Government considers initiative to raise standards in UK schools

By Our Parliamentary Correspondent, campaignlive.co.uk, Friday, 14 November 1997 12:00AM

The Government is considering a campaign to promote Tony Blair’s crusade to raise standards in Britain’s schools.

The Government is considering a campaign to promote Tony Blair’s

crusade to raise standards in Britain’s schools.



The Department for Education and Employment is reviewing its

communications strategy in the light of the pledge by ministers to show

’zero tolerance’ of underperformance in schools.



The planned campaign is expected to include mobilising parents to become

more involved in schools and recognise their vital role in helping their

children in areas such as reading. It could promote the National Year of

Reading to run from next September. The drive would also aim to promote

’good practice’ among schools and teachers.



Sources say the review is at its early stages and that a decision about

the role of advertising has not yet been taken. It will be completed in

the new year.



However, it is believed that a pitch would be held if the campaign goes

ahead. Although DMB&B is retained as the DFEE’s agency, its work has so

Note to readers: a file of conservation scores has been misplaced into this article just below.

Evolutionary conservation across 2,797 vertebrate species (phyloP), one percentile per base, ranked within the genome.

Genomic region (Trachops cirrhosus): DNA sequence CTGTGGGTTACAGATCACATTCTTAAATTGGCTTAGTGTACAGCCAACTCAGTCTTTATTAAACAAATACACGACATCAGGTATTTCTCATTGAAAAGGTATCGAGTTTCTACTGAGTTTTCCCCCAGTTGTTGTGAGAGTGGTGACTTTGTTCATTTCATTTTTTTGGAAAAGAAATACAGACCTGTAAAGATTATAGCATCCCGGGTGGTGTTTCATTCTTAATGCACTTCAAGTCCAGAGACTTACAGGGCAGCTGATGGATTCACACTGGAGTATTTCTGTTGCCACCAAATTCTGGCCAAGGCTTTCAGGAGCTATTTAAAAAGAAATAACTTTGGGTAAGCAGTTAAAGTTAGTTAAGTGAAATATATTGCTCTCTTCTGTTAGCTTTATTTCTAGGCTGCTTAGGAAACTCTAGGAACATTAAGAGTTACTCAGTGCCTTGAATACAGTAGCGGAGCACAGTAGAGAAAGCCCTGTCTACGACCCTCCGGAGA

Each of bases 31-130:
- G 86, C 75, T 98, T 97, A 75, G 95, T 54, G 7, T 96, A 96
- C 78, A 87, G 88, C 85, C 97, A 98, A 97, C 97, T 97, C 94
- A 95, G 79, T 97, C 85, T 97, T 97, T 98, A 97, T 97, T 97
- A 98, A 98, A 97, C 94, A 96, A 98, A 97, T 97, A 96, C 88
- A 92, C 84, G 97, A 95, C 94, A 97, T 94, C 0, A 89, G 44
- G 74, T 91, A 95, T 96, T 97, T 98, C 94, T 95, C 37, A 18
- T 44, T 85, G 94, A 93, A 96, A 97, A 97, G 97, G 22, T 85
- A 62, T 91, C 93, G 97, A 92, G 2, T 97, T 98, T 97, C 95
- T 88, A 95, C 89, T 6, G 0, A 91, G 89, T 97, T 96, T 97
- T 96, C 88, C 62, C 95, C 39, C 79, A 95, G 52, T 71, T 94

far concentrated on employment rather than educational initiatives.



Another shop which might be in the running is Delaney Fletcher Bozell,

which is running a teacher recruitment campaign for the Teacher Training

Agency.



If the campaign goes ahead it could help the DFEE become one of

Whitehall’s big spenders on ads. It is already planning to spend up to

pounds 12 million over the next two years to promote the Government’s

flagship Welfare to Work programme.



Although any ads would be ’informational’, the proposed campaign could

prove politically controversial.



Education is one of Blair’s top priorities and the DFEE has already set

up an effectiveness unit to ’carry the crusade’ to raise standards in

every part of the education service. Ministers have promised to make the

DFEE ’more outward looking and in touch’ with the service.



This article was first published on campaignlive.co.uk

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